Scientific scope of the Colloquium: The development of additive manufacturing has allowed for the engineering of a new class of materials that obtain their effective mechanical attributes by their inner topological design rather than from their chemical composition, and generate exceptional material performances far beyond those of the base material. Artificial materials of the kind have been named architected materials or metamaterials, thus «materials after materials», as of their potential to yield effective static and dynamic attributes that can well extend the design space of the base material used. The quest for artificial materials that exceed the mechanical performance of conventional materials is driven by both weight and stiffness specification. Lightweight designs with prescribed stiffness attributes are primal objectives in the structural design of mechanical components in different engineering fields, amongst others in morphing and composite engineering. Within the context of isotropy the mechanical parameters are directly related and restrained within certain limits, so that anisotropic material designs are required to extend the range of accessible mechanical parameters. During the last decades, anisotropic material architectures have been developed with ultra-soft or ultra-stiff effective material behaviors that cannot be reached with conventional materials. Exceptional mechanical properties are sought in various applications: the development of lightweight, shear stiff inner material architectures have allowed for the construction of fillers of increased mechanical efficiency for polymer nanocomposites; the relative normal to shear stiffness properties are decisive for the engineering of seismic isolation structures. Carefully designed architectures are used to achieve any com¬bination of linear elastic coefficients to reach novel anisotropy classes. These designs become increasingly important for morphing applications, or in civil / mechanical engineering and biomechanical applications, as for the design of tendons and ligament biosubstitutes that exhibit Poisson's ratio values well above the isotropic limits (so-called anti-auxetic behaviors). For the effective mechanical properties of architected materials to be determined, a link between their architecture and their equivalent continuum scale behavior needs to be established. The objective of the Colloquium is to bring together researchers from mechanics and materials science working in the area of architected materials. The Colloquium aims to promote the development of methods to perform material design for target macroscopic properties and to explore a diversity of applications. Experimental, modeling and simulation, and manufacturing aspects will be discussed. The scientific challenges raised by architected materials that the Colloquium will address are: • The elaboration of suitable homogenization schemes to construct adequate mechanical models for geometrically complex inner architectures. Especially, generalized continuum models may be required to account for the specific microstructural deformation modes and scale effects exhibited by these materials. Relating effective properties or architected materials to their microstructural features enables to tune microstructural anisotropy (by adjusting the inner architecture) to exceed the isotropic limits of Poisson's ratio values ([-1, 0.5[), especially to achieve non-conventional mechanical behaviors like auxetics or ultra-soft or ultra-stiff in lightweight designs. • Multiscale models and computational methods to access the static and dynamic properties of architected materials: plasticity, rupture, vibration, damping, shock and impact, acoustic properties, especially the control of bandgap width via the inner architecture. • Large deformation aspects: slender elements of architected materials allow for large deformations, leading to geometric nonlinearities; they are thus prone to elastic instabili¬ties such as buckling, folding and snapping, and exhibit floppy modes and mecha¬nisms due to the presence of hinges. The follow up of such unstable behaviors and their consequences at the macroscopic scale requires dedicated numerical methods. • Most of network materials have substantial porosity that reduces their mechanical performances, like resistance to impact. There is accordingly a need for new designs to achieve a good compromise between sufficiently high mechanical performance and lightweight structures. Improved design tools of novel 3D architectures such as topology optimization methods can be employed in combination with multiscale strategies to find more systematically new designs and reach ultra-stiff or ultra-soft designs. Hierarchical modeling recently emerged as a strategy to achieve a good compromise between high enough properties and lightweight structures. • Full-field measurements: the powerfulness of field measurement methods during in situ testing allows relating the overall mechanical response and the local response of architected materials. They provide a more detailed quantitative understanding of the microscopic deformation mechanisms responsible for the observed mechanical performances at the upper scales. • In the same spirit, the elaboration of measurement methods of mechanical properties of network materials and the identification of effective model parameters - especially higher order moduli - is a challenging aspect. • Since architected materials exhibits defects during manufacturing, the effect of topological disorder on their mechanical properties is a topic of high interest. Challenges from well-defined applications are selected to illustrate modeling and experimental approaches: - Programmable and morphing metamaterials, so materials that change properties under specific external stimuli; - Network materials in biomechanics: scaffolds with very large Poisson's ratio in soft biological tissue engineering; vascular stents; - Biomimetic architectured materials: the main features of natural materials, the presence of microstructures and scale hierarchy, are responsible for their fantastic properties, and they accordingly offer a great inspiration for the design of architected materials with high strength, toughness and low weight. For instance, woods, bone teeth, seashells and bamboo offer great inspiration for the design of architected materials. The Colloquium also aims to educate the next generation of researchers interested in architected materials. The Colloquium is intended for specialists in the field, but also for non-specialists who are interested in an overview in the field, PhD students, post-doctoral researchers, industrial researchers and engineers, and scientists interested in the development of methods of analysis dedicated to this type of materials.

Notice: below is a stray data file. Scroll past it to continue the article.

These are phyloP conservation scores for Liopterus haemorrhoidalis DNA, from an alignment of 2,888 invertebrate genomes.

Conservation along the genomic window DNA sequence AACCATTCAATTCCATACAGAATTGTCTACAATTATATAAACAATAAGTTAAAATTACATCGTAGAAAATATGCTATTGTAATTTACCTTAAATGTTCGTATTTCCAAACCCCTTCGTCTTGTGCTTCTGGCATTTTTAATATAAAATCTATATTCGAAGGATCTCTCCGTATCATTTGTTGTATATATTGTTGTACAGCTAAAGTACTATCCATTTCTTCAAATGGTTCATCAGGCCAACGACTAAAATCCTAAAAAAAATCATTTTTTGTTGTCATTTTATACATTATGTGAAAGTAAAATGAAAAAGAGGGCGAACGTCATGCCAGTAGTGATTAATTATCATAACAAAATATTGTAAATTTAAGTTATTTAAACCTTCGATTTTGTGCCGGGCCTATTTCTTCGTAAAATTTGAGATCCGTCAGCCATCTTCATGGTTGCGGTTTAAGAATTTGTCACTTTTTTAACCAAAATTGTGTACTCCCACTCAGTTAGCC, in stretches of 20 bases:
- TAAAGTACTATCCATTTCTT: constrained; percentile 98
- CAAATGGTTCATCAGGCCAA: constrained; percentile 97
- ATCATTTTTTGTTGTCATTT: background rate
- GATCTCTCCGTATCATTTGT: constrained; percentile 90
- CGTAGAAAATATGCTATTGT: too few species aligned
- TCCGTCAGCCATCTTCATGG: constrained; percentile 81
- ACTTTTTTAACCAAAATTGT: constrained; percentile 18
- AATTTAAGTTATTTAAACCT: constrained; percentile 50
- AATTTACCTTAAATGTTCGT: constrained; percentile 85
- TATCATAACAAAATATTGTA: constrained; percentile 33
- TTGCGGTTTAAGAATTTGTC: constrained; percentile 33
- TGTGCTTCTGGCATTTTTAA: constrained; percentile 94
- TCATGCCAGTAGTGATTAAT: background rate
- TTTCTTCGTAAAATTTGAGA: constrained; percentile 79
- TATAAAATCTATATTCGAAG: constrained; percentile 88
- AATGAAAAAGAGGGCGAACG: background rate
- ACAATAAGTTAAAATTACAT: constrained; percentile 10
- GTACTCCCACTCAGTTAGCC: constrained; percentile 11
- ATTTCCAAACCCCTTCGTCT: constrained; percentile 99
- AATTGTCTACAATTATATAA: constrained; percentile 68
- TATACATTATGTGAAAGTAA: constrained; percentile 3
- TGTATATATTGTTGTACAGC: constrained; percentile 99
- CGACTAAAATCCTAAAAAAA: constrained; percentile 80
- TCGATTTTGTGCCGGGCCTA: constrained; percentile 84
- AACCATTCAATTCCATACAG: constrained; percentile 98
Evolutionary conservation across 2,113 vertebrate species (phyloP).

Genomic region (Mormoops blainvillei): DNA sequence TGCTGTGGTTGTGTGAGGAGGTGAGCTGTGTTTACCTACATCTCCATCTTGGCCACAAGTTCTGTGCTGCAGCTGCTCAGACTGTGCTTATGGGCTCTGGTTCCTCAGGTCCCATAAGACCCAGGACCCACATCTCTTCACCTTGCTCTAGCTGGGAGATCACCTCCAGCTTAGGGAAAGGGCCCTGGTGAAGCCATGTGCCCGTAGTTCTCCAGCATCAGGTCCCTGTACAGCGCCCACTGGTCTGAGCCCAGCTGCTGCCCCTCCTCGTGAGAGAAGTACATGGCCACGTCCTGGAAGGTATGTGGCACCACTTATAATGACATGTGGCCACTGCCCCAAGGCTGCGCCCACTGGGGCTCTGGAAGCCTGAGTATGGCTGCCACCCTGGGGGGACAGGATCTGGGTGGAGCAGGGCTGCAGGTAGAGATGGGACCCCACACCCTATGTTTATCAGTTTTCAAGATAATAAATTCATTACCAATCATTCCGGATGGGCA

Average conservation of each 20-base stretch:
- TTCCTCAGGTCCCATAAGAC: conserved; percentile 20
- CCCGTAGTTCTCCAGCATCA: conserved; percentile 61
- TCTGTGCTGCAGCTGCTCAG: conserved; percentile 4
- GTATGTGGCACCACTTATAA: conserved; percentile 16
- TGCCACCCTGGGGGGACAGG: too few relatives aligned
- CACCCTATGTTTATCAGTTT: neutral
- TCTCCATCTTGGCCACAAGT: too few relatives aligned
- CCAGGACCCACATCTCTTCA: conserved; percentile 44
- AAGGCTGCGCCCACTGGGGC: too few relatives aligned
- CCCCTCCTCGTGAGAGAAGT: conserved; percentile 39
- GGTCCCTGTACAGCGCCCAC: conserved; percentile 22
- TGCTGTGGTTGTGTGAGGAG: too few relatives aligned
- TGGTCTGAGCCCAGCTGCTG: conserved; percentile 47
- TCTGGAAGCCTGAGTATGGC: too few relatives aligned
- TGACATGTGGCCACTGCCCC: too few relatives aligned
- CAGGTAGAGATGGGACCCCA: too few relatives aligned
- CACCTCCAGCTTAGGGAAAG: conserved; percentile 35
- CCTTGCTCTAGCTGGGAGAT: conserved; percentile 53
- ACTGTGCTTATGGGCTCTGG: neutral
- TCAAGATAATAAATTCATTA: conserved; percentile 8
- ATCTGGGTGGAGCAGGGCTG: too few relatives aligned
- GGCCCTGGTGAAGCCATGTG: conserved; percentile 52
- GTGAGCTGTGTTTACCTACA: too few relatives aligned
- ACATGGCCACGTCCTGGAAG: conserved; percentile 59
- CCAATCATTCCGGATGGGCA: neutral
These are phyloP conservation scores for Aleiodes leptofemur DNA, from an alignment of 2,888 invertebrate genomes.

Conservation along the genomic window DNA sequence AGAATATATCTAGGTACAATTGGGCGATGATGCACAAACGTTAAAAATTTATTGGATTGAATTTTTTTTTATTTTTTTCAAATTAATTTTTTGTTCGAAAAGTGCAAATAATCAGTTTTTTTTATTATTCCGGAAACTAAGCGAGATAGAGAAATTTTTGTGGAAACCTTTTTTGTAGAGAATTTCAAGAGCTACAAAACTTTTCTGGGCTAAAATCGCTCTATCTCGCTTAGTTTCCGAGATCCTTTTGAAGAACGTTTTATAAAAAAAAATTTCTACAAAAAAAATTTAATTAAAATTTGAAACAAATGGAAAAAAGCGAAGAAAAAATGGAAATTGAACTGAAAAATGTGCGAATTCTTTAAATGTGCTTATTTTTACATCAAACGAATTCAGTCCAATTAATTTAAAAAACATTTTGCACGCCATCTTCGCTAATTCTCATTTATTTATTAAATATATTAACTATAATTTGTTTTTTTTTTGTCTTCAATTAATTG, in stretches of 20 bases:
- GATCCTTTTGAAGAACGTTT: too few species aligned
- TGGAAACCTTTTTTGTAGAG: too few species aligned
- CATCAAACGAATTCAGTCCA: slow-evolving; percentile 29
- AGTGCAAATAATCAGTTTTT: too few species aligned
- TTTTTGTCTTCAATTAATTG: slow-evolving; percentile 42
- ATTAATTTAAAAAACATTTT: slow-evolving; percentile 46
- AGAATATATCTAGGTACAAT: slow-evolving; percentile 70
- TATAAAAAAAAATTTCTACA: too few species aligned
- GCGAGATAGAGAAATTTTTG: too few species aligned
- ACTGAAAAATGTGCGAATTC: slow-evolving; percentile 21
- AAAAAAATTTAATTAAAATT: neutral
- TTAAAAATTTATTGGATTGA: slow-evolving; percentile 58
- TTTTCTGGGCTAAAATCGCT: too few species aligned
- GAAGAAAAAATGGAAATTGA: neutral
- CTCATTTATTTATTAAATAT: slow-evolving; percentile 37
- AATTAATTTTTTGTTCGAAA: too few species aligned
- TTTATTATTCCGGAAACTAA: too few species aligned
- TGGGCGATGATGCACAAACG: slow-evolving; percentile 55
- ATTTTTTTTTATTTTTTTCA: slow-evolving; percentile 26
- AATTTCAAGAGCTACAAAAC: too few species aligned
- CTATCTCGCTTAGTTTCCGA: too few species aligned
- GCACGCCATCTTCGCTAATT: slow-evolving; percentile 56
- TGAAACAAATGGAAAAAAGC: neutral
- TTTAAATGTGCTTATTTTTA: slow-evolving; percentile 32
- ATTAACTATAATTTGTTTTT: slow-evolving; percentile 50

Discipline scientifique : Sciences de l'ingénieur